Thousands displaced by Colo. wildfire wait as battle against flames rages

wildfire wait as battle against flames rages

COLORADO SPRINGS, Colo: Tens of thousands of Colorado Springs residents forced from their homes by a raging wildfire took refuge with friends or family and crammed into hotels and shelters as Army troops helped firefighters protect the U.S. Air Force Academy from the flames.

The blaze was burning out of control early Thursday in the mountains and within Colorado’s second-largest city, after more than 30,000 evacuees frantically packed up belongings and headed out their doors.The wildfire was one of many burning across the parched West, blazes that have destroyed structures and prompted evacuations in Montana and Utah and forced the closure of a portion of Zion National Park.

Shifting winds Wednesday challenged firefighters trying to contain the 29-square-mile Waldo Canyon blaze and extinguish hot spots inside Colorado Spring’s western suburbs. The National Weather Service reported 60 mph winds and lightning above the fire Wednesday afternoon, but winds were calmer by nightfall.“It won’t stay in the same place,” said incident commander Rich Harvey.Neighborhoods where explosions of bright orange flame Tuesday signaled yet another house had been claimed were still dangerous, keeping authorities away from being to assess the damage.

Ed and Florine Gigandet took refuge in a hotel in Manitou Springs, which days earlier had been evacuated when the same fire passed through. They fled their home as ash fell on their driveway from an ominous orange smoke overhead.Trying to learn about damage, the Gigandets drove to near their west Colorado Springs neighborhood to talk to police officers and see the area. They scoured media photos and spent hours on the phone with friends for any scrap of information. Authorities told the Gigandets it could be at least week before they’re allowed home.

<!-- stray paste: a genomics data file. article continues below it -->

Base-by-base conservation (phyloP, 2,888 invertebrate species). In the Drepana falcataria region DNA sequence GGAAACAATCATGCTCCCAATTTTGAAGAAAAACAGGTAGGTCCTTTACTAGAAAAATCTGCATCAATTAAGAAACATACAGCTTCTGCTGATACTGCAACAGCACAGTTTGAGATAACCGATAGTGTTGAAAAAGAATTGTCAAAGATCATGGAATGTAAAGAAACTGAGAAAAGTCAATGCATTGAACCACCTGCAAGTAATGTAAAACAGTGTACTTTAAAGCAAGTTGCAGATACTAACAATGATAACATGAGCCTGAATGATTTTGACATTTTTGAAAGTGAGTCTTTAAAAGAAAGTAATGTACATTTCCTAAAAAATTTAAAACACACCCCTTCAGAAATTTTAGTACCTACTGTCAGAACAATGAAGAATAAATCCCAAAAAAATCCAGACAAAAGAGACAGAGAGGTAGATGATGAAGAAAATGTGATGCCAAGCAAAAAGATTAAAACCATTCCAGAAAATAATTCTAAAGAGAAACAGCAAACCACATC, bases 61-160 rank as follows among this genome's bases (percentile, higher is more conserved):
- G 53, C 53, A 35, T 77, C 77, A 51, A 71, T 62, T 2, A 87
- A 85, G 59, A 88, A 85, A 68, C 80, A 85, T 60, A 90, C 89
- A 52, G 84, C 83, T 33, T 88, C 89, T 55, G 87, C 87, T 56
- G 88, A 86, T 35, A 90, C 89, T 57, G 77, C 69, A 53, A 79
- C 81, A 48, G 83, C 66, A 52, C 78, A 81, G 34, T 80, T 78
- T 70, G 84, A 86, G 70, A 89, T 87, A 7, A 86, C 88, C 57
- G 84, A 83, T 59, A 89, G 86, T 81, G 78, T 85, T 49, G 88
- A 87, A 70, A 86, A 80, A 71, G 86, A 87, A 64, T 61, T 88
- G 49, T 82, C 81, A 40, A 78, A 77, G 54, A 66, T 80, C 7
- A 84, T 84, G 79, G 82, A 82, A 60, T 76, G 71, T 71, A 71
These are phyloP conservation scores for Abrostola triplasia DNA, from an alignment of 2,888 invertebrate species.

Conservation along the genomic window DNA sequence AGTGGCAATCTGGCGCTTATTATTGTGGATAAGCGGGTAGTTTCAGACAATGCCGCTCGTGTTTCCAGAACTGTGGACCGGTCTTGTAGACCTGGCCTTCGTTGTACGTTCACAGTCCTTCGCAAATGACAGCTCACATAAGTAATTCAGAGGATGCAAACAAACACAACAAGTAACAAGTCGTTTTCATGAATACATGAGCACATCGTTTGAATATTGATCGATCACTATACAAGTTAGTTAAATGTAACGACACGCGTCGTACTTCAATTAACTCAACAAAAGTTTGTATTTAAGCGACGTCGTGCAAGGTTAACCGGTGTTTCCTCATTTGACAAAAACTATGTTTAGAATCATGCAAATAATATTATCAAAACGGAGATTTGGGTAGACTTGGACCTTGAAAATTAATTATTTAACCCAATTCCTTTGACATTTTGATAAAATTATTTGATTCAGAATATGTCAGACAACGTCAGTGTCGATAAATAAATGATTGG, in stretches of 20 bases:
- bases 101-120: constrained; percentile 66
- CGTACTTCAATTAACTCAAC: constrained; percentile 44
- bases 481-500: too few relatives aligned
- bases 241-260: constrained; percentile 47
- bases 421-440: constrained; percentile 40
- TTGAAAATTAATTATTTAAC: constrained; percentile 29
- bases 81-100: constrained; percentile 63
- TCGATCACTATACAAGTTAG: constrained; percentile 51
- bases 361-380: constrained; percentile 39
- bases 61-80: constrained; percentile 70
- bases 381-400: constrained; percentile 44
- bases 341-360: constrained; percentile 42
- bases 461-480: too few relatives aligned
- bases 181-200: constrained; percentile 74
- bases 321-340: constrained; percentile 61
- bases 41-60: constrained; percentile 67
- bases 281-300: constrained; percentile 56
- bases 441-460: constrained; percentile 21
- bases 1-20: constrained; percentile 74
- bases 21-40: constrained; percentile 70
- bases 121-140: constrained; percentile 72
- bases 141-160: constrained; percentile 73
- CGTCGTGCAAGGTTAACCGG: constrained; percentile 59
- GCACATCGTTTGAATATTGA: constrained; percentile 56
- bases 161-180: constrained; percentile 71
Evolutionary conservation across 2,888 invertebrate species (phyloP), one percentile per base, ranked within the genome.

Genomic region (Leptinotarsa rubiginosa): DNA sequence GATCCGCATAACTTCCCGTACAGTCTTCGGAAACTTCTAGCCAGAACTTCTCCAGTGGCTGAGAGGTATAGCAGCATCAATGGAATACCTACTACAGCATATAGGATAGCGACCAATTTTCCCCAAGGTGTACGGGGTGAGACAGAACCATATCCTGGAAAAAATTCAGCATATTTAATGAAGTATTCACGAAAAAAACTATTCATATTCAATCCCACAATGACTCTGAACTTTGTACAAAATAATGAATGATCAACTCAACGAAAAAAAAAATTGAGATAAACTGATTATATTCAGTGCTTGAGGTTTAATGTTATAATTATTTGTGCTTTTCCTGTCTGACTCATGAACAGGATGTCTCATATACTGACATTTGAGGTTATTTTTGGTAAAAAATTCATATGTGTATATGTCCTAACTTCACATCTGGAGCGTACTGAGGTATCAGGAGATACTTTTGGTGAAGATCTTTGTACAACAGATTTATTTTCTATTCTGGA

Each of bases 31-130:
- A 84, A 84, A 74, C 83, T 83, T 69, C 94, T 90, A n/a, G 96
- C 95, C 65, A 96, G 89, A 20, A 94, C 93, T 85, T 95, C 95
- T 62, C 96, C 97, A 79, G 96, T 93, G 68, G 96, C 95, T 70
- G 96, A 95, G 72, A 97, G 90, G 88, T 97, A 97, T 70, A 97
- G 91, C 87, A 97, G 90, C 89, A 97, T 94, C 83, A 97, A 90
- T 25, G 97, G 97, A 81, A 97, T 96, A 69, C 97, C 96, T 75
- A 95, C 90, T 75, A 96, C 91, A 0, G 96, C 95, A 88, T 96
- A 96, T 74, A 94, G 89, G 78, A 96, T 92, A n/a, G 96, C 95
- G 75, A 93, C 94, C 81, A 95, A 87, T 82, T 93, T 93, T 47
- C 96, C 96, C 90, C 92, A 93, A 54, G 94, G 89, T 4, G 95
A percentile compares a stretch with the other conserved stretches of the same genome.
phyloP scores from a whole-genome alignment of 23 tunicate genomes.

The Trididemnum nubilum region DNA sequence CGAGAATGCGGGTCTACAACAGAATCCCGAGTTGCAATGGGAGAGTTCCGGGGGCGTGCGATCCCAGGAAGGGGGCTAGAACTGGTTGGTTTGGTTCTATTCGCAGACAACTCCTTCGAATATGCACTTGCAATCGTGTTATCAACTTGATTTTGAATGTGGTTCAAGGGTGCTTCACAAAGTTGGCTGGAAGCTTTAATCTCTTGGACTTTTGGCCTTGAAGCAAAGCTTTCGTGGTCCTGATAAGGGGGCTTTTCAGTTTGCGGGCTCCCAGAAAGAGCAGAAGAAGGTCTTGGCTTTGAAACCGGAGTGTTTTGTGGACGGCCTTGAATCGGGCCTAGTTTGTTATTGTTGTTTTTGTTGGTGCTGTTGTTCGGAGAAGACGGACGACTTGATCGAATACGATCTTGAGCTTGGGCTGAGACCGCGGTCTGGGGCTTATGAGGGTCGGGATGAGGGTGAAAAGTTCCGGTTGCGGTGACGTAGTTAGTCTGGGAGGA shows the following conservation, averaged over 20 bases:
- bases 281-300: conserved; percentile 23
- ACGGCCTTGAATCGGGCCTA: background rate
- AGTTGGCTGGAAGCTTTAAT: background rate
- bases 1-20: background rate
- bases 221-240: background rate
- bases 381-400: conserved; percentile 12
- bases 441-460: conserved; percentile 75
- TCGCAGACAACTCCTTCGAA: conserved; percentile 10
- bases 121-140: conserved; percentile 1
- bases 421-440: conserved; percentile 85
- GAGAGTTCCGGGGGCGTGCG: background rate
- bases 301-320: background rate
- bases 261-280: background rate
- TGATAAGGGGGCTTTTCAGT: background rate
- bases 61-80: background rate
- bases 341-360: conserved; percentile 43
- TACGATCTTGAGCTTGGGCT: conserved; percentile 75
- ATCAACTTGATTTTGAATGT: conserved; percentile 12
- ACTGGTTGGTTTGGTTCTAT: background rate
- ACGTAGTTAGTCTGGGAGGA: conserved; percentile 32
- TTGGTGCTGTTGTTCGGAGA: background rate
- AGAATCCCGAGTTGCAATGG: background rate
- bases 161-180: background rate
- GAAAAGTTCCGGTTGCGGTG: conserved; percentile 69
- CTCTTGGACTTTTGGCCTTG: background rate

“We only packed clothes for four days,” Florine Gigandet, 83, a retired photo printer, said. “I really thought that we’d be gone for only a day.”The displaced residents took stock of what they left behind. Some sat in coffee shops, others stood on bluffs to keep an eye on their neighborhoods, and others met with insurance company representatives.The fire moved so fast that Laura Oldland grabbed damp laundry out of her drier and threw it into a suitcase. But she forgot her grandmother’s dishes.

The Gigandets, avid golfers, left their clubs behind. “We should be out golfing,” said Ed Gigandet, 81, a retired mining machinery sales analyst.Meanwhile, the White House said President Barack Obama will tour fire-stricken areas of Colorado on Friday and thank firefighters battling some of the worst fires to hit the American West in decades.Colorado Springs Police Chief Peter Carey said Obama’s visit to Colorado, considered a key battleground state in the presidential election, would not tax the city’s already-strained police force. Gov. John Hickenlooper said he expected the president might sign a disaster declaration that would allow for more federal aid.The fire burned about 10 acres along the southwest boundary of the Air Force Academy campus. No injuries or damage to structures — including the iconic Cadet Chapel — were reported. – WP